How to file for disability, Filing for SSI
Disability Requirements, Disability Status
How long is the wait?, Disability Application
The Social Security List of Impairments
Qualifying for Disability, Mental Disability
Disability Lawyer Info, Disability Back Pay
How Much Do You Get For Disability If You Are Awarded Benefits?
If you are approved for SSDI or SSI disability benefits, your monthly disability benefit depend upon A) how much you have worked and B) how much you earned in the years prior to becoming disabled. If you had a steady work history prior to becoming disabled, you will most likely have a better disability benefit amount than someone who has worked sporadically.
Some Social Security Disability beneficiaries have worked and earned enough for their dependents to receive benefits as well. While others have only worked and earned enough to provide a small Social Security Disability benefit for themselves with nothing available for dependents.
Supplemental Security Income disability (SSI), on the other hand, is not based upon your work or your earnings. It is a disability program based upon need. If you are awarded disability benefits through this program, you must meet certain income and resource limits.
You cannot have more than two thousand dollars in countable assets and if you are married, the income of your spouse may be counted toward your household income and may make you ineligible, just in the same way that a disabled child who is receiving SSI may be made ineligible by the income of his or her parents).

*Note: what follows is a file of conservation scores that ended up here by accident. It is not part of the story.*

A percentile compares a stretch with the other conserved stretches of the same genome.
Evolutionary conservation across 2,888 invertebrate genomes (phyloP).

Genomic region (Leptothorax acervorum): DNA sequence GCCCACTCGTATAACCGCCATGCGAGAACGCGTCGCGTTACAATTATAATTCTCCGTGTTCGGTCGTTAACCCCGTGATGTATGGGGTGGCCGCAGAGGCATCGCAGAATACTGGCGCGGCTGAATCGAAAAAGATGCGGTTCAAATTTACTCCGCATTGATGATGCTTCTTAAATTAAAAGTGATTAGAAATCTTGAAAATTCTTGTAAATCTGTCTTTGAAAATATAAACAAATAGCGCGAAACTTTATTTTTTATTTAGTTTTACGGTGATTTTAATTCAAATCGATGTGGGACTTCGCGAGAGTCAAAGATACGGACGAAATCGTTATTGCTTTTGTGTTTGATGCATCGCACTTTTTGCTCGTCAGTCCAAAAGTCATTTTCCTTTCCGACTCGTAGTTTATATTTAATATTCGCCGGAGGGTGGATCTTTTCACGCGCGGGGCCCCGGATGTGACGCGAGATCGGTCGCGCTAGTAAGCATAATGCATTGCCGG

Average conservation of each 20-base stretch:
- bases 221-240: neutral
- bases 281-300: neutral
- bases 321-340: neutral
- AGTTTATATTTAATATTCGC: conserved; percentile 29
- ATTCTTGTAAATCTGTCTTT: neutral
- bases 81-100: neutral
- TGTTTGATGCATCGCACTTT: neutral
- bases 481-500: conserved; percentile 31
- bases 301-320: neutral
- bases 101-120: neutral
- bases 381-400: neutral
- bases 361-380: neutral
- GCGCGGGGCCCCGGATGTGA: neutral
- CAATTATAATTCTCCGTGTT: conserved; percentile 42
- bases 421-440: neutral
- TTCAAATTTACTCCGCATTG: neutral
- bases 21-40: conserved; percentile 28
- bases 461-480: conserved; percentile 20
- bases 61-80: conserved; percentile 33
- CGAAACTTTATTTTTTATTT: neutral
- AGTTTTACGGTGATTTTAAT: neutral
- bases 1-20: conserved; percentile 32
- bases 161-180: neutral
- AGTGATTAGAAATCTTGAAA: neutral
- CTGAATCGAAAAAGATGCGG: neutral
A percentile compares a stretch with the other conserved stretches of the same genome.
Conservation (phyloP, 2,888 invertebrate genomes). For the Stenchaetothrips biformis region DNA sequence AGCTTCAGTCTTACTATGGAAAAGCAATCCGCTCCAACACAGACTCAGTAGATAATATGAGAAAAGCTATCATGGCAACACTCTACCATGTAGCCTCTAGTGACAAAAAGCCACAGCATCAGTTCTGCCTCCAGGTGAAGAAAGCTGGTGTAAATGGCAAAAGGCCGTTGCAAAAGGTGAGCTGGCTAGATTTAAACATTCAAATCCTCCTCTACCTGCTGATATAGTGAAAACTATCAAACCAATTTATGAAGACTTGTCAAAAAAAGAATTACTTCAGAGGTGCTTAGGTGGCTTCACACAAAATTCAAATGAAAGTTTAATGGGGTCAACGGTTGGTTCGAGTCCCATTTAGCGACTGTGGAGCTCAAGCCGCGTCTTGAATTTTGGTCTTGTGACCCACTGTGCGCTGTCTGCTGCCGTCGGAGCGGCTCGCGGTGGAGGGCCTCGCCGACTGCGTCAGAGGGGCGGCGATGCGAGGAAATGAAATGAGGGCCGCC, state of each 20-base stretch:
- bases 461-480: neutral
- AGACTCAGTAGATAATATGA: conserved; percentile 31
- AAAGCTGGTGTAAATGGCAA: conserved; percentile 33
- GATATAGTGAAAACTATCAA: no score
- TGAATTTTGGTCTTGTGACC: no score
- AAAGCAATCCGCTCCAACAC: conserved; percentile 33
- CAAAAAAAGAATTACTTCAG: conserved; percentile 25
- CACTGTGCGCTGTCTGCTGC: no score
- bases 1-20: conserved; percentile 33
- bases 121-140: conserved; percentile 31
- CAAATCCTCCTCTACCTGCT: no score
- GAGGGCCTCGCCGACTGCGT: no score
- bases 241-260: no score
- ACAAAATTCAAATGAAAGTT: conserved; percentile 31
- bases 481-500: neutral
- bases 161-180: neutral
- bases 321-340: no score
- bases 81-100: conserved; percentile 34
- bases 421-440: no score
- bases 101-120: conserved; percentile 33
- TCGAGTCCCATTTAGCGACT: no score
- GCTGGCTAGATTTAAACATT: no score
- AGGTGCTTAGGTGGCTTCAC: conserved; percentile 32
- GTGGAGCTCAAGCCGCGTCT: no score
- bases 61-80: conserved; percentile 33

If you meet the resource asset limits for SSI, you are entitled to a monthly disability benefit.
The monthly SSI maximum disability amount is set by Social Security. However, while there is a maximum SSI disability monthly amount there is no guarantee that you will receive the maximum amount.
Note: to see the current SSI monthly maximum benefit, view the following page: The SSI monthly maximum benefit amount.
The SSI disability program has other factors that might change the amount received. For example, SSI beneficiaries must provide information about their living arrangements. If you are living in a household but are not paying your fair share of the essential monthly bills (i.e. electric, water, gas, rent, mortgage, and groceries if you eat together), you will receive less in monthly SSI benefits.
Even if you are not in a living arrangement with anyone, your benefit may still be reduced if anyone is helping you pay your bills.
If you receive Social Security benefits that are lower than the SSI disability monthly amount, your SSI check will be reduced by the amount you receive in Social Security Disability.
Lastly, if you are working any kind of job, your earnings may reduce the amount of monthly SSI benefits you receive.
What is the Social Security Disability SSI list of impairments?
Can you work while getting or applying for Disability?
How Often Does Social Security Approve Disability The First Time You Apply?
Tips for getting Social Security Disability or SSI benefits approved
What medical conditions will get you approved for disability?
What kind of Mental Problems Qualify for Disability?
Receiving a Disability Award Letter
Conditions Social Security will recognize as a disability
Previously answered questions regarding SSD and SSI
Applying for disability in your state
Most popular topics on SSDRC.com
Social Security Disability SSI Questions
The listings, list of disabling impairments
Can a mental illness qualify you for disability?
Disability Lawyers prevent unnecessary denials
How much Social Security Disability SSI back pay?
How to apply for disability for a child or children